For Solomon Airlines magazine. August 2014.
The Solomons continue to throw up mysteries from the turbulent years of WWII.
One mystery solved recently has been with the rediscovery of a P-38 Lightning fighter that crashed on 5 June 1944 while on approach to what was then known as ‘Fighter 2’ (Kukum Field). This airstrip is now the golf course near historic Henderson Field, the main airport from which Solomon Airlines operates.
According to records from the time, the pilot Major Peyton S. Mathis, Jr (who was commanding officer of the 44th Fighter Squadron and a decorated pilot) was returning from an aborted mission to bomb Poporang Island in the Western Province. One engine failed during the return flight and after allowing the rest of his planes to land first, Peyton was seen to crash while on an easterly heading to make a landing.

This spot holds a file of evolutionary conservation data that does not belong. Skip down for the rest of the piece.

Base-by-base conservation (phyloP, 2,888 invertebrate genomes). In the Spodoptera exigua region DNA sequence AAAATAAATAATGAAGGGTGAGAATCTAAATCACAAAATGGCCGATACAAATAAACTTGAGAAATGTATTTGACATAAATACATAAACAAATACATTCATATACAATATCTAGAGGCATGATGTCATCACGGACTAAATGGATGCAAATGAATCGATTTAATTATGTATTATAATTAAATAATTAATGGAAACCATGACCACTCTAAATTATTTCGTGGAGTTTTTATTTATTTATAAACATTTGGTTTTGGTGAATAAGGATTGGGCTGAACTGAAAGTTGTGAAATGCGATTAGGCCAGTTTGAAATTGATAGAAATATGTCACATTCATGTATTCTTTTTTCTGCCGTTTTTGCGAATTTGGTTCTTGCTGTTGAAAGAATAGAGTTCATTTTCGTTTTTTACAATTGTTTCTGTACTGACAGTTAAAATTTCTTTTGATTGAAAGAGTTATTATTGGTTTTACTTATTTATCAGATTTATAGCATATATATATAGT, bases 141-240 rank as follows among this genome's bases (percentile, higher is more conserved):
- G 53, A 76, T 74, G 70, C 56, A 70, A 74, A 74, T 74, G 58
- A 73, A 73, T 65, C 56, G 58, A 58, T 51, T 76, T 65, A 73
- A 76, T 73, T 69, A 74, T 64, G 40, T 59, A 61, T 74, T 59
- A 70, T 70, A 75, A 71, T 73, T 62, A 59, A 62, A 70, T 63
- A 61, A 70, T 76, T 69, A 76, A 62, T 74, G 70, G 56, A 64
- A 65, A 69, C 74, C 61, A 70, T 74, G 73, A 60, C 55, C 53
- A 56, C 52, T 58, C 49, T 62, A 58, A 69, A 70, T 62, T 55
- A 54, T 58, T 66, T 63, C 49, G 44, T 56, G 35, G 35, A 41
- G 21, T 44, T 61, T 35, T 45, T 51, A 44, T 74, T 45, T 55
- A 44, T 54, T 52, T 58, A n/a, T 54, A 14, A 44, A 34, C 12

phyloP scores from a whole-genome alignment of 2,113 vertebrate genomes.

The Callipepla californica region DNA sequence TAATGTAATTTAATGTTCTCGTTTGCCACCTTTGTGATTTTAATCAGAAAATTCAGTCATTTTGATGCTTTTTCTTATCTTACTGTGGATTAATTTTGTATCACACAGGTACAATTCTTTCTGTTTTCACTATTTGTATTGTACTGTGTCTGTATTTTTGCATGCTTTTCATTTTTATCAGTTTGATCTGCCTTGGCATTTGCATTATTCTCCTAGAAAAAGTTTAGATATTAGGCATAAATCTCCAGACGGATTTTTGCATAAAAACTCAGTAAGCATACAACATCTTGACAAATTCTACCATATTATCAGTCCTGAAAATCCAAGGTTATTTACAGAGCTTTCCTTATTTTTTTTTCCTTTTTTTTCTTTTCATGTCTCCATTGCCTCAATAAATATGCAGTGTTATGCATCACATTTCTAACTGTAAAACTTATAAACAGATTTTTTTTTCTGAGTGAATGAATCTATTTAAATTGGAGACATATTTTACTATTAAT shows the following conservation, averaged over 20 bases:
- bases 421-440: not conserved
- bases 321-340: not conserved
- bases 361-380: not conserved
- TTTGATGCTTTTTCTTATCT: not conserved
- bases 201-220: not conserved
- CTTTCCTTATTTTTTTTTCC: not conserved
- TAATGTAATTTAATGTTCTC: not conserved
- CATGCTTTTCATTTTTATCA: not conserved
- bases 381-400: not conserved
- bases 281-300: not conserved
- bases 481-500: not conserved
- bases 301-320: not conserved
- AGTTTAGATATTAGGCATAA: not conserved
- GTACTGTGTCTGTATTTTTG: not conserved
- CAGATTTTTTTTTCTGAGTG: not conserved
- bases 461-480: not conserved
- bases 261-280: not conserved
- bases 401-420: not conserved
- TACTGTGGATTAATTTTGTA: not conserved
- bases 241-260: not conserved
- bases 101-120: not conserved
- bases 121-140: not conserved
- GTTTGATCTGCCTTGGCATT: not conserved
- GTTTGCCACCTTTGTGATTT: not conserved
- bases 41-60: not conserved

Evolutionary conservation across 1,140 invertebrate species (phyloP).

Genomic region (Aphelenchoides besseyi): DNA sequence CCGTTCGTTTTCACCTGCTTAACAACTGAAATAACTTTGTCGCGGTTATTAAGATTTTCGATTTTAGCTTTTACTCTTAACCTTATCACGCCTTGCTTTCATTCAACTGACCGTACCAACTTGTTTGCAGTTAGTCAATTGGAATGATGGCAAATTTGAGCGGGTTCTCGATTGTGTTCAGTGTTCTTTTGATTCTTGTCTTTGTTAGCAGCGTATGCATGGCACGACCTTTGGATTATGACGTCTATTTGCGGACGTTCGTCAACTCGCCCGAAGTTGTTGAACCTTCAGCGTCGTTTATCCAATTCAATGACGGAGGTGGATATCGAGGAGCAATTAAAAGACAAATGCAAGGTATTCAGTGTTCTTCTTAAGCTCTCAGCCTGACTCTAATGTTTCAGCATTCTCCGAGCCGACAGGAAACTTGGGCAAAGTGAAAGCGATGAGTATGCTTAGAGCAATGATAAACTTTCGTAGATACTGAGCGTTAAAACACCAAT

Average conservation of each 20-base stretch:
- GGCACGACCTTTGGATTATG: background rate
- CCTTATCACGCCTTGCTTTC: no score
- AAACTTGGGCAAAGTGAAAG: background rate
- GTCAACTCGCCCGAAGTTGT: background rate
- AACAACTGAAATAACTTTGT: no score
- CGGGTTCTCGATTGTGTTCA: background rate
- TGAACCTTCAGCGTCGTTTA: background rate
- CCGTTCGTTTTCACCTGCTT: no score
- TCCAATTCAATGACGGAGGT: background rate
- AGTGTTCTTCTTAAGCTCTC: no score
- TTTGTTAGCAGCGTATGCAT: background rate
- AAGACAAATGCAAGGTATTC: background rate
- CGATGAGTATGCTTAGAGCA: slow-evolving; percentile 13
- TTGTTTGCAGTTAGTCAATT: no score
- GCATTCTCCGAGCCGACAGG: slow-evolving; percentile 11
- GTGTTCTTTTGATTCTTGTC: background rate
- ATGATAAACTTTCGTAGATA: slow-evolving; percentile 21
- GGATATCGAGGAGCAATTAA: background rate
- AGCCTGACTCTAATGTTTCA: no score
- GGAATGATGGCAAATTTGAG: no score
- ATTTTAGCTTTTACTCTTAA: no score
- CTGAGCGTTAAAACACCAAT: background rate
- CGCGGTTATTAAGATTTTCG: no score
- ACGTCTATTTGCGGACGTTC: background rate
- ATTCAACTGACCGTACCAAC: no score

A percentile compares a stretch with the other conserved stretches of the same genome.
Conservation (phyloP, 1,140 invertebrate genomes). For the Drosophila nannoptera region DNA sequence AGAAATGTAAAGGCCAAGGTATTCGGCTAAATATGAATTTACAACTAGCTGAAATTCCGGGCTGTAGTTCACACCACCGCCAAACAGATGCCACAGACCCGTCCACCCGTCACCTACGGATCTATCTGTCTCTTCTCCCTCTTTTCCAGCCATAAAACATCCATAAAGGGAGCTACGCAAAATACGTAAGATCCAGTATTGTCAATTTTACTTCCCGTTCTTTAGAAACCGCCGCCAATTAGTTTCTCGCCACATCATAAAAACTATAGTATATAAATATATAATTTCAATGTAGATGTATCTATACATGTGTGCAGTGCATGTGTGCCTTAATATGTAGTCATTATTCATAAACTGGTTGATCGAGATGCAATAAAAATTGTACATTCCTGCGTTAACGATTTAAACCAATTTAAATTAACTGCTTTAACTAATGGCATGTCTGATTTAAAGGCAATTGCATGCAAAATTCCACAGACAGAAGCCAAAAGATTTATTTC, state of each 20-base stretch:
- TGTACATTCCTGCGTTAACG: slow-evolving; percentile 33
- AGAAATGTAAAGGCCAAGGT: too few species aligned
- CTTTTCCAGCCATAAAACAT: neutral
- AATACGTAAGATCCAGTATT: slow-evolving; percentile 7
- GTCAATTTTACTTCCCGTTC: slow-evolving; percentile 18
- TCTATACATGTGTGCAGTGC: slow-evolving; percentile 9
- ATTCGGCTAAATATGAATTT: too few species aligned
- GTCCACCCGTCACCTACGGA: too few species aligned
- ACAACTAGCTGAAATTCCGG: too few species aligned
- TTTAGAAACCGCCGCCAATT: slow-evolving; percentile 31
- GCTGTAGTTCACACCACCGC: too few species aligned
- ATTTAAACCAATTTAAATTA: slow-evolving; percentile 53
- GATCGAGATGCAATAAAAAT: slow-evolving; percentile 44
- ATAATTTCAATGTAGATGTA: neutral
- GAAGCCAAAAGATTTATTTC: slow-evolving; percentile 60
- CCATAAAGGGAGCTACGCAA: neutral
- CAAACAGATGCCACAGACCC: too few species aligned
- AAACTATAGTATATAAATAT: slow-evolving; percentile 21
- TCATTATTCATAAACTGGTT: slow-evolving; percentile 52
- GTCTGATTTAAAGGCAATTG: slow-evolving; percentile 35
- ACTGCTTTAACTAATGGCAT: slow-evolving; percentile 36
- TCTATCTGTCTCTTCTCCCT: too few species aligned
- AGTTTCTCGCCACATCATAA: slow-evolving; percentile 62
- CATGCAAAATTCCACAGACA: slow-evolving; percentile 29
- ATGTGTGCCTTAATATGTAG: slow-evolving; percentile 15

For reasons that remain a mystery, Peyton’s aircraft flipped and crashed into swampy land six miles from the strip. Despite concerted attempts to recover Peyton’s body from the submerged wreck, salvage was abandoned and the wreck site lost to time.
In 2012, a local farmer struck metal while clearing land and called in local relic hunter, Jurgen Markwarth who, along with his brother Kurt, have been collecting war relics since childhood and have an impressive collection in their yard at Renadi, near the airport.
The recovery of Major Mathis’s remains was partially successful and have been collected by the Joint POW/MIA Accounting Command (JPAC) based in Hawaii.
For the last 12 months, the Markwarth brothers have been slowly recovering the aircraft with the hope that it might be restored at some time in the future.
If you are visiting Honiara and wish to view the Markwarth collection, call for an appointment and enquire about admission fees, which are used for funding current restoration projects which include an M3 Stuart tank and Buffalo amphibious landing craft. Ph: +677.7576455